Aunt Jo’s Scrap Bag, Volume 1 – Louisa May Alcott

Feeling that I have been unusually fortunate in my knowledge of a choice and pleasing variety of this least appreciated portion of the human race, I have a fancy to record some of my experiences, hoping that it may awaken an interest in other minds, and cause other people to cultivate the delightful, but too often neglected boys, who now run to waste, so to speak. I have often wondered what they thought of the peculiar treatment they receive, even at the hands of their nearest friends. While they are rosy, roly-poly little fellows they are petted and praised, adorned and adored, till it is a miracle that they are not utterly ruined. But the moment they outgrow their babyhood their trials begin, and they are regarded as nuisances till they are twenty-one, when they are again received into favor. Yet that very time of neglect is the period when they most need all manner of helps, and ought to have them. I like boys and oysters raw; so, though good manners are always pleasing, I don’t mind the rough outside burr which repels most people, and perhaps that is the reason why the burrs open and let me see the soft lining and taste the sweet nut hidden inside. My first well-beloved boy was a certain Frank, to whom I clung at the age of seven with a devotion which I fear he did not appreciate. There were six girls in the house, but I would have nothing to say to them, preferring to tag after Frank, and perfectly happy when he allowed me to play with him. I regret to say that the small youth was something of a tyrant, and one of his favorite amusements was trying to make me cry by slapping my hands with books, hoop-sticks, shoes, anything that came along capable of giving a good stinging blow. I believe I endured these marks of friendship with the fortitude of a young Indian, and felt fully repaid for a blistered palm by hearing Frank tell the other boys, ‘She’s a brave little thing, and you can’t make her cry.’ My chief joy was in romping with him in the long galleries of a piano manufactory behind our house. What bliss it was to mount one of the cars on which the workmen rolled heavy loads from room to room, and to go thundering down the inclined plains, regardless of the crash that usually awaited us at the bottom! If I could have played foot-ball on the Common with my Frank and Billy Babcock, life could have offered me no greater joy at that period. As the prejudices of society forbid this sport, I revenged myself by driving hoop all around the mall without stopping, which the boys could not do. I can remember certain happy evenings, when we snuggled in sofa corners and planned tricks and ate stolen goodies, and sometimes Frank would put his curly head in my lap and let me stroke it when he was tired. What the girls did I don’t recollect; their domestic plays were not to my taste, and the only figure that stands out from the dimness of the past is that jolly boy with a twinkling eye.

This memory would be quite radiant but for one sad thing—a deed that cut me to the soul then, and which I have never quite forgiven in all these years. On one occasion I did something very naughty, and when called up for judgment fled to the diningroom, locked the door, and from my stronghold defied the whole world. I could have made my own terms, for it was near dinner time and the family must eat; but, alas for the treachery of the human heart! Frank betrayed me. He climbed in at the window, unlocked the door, and delivered me up to the foe. Nay, he even defended the base act, and helped bear the struggling culprit to imprisonment. That nearly broke my heart, for I believed he would stand by me as staunchly as I always stood by him. It was a sad blow, and I couldn’t love or trust him any more. Peanuts and candy, ginger-snaps and car-rides were unavailing; even foot-ball could not reunite the broken friendship, and to this day I recollect the pang that entered my little heart when I lost my faith in the loyalty of my first boy. The second attachment was of quite a different sort, and had a happier ending. At the mature age of ten, I left home for my first visit to a family of gay and kindly people in—well why not say right out? —Providence.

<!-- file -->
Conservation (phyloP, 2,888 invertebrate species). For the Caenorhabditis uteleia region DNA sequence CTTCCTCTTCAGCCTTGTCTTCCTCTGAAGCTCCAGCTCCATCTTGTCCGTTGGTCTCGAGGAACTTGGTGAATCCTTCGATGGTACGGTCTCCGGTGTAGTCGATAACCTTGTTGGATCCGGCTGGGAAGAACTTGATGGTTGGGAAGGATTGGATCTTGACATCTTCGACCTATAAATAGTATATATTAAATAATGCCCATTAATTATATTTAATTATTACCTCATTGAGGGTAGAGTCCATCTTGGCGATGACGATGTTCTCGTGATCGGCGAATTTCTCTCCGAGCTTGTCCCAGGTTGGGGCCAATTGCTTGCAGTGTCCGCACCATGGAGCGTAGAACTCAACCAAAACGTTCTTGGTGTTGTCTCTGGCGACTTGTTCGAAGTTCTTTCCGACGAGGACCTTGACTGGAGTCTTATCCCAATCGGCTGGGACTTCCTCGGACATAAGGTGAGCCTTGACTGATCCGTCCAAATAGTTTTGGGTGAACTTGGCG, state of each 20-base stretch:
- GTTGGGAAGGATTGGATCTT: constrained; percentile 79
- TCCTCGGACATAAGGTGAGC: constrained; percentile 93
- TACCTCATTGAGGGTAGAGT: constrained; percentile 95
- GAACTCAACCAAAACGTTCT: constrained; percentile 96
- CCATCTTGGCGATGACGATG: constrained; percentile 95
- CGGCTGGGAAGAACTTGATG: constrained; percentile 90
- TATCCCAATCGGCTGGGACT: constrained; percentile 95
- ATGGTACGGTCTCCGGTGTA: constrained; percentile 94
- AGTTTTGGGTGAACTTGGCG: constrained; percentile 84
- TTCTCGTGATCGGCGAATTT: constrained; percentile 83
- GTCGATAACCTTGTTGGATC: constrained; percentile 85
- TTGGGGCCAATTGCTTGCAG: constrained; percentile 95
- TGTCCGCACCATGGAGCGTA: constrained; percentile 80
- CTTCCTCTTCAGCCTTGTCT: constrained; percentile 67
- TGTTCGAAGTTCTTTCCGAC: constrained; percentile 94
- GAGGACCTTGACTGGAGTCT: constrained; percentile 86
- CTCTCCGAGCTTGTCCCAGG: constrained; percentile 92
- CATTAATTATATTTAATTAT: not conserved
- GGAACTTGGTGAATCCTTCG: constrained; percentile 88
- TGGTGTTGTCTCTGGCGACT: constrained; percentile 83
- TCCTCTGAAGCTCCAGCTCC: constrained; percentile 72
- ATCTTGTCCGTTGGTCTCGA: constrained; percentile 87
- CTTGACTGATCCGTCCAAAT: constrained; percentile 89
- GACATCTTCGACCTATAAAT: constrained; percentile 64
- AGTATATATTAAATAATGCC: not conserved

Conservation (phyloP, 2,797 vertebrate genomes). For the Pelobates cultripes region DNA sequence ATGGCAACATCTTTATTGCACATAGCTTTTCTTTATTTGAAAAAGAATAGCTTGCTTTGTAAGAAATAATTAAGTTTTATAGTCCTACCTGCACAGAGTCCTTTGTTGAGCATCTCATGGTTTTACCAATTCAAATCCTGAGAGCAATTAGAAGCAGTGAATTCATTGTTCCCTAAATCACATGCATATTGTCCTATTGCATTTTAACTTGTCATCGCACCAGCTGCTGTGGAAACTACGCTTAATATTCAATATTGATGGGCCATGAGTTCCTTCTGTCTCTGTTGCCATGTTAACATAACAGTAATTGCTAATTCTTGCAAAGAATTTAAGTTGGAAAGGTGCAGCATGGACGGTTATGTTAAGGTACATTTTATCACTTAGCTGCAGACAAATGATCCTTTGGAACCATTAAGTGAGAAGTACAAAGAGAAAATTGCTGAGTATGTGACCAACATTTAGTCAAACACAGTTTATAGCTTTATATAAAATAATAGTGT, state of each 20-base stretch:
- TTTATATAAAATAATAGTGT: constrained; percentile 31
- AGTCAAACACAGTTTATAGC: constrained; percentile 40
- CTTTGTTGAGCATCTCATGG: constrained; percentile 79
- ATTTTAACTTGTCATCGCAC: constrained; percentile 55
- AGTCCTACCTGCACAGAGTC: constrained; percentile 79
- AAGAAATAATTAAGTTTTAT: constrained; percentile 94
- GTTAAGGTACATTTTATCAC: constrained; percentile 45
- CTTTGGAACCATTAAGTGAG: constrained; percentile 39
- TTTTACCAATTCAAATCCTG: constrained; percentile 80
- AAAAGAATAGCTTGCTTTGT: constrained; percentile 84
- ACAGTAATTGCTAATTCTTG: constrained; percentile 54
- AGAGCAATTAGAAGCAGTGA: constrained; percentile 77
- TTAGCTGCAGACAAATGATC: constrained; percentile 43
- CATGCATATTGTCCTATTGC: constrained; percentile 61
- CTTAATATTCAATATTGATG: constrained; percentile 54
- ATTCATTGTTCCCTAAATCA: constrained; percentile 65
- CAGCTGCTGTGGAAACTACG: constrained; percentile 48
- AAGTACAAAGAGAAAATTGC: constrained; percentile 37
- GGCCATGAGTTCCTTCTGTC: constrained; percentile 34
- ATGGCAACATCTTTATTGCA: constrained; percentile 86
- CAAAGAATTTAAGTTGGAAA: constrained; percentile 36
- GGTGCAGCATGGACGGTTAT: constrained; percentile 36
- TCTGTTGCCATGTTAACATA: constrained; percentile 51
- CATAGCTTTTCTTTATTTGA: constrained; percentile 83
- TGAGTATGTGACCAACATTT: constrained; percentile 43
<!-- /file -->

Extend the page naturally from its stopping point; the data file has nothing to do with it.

There were no children, and at first I did not mind this, as every one petted me, especially one of the young men named Christopher. So kind and patient, yet so merry was this good Christy that I took him for my private and particular boy, and loved him dearly; for he got me out of innumerable scrapes, and never was tired of amusing the restless little girl who kept the family in a fever of anxiety by her pranks. He never laughed at her mishaps and mistakes, never played tricks upon her like a certain William, who composed the most trying nicknames, and wickedly goaded the wild visitor into all manner of naughtiness. Christy stood up for her through everything; let her ride the cows, feed the pigs, bang on the piano, and race all over the spice mill, feasting on cinnamon and cloves; brought her down from housetops and fished her out of brooks; never scolded, and never seemed tired of the troublesome friendship of little Torment. In a week I had exhausted every amusement and was desperately homesick. It has always been my opinion that I should have been speedily restored to the bosom of my family but for Christy, and but for him I should assuredly have run away before the second week was out. He kept me, and in the hour of my disgrace stood by me like a man and a brother. One afternoon, inspired by a spirit of benevolence, enthusiastic but short-sighted, I collected several poor children in the barn, and regaled them on cake and figs, helping myself freely to the treasures of the pantry without asking leave, meaning to explain afterward. Being discovered before the supplies were entirely exhausted, the patience of the long-suffering matron gave out, and I was ordered up to the garret to reflect upon my sins, and the pleasing prospect of being sent home with the character of the worst child ever known. My sufferings were deep as I sat upon a fuzzy little trunk all alone in the dull garret, thinking how hard it was to do right, and wondering why I was scolded for feeding the poor when we were expressly bidden to do so.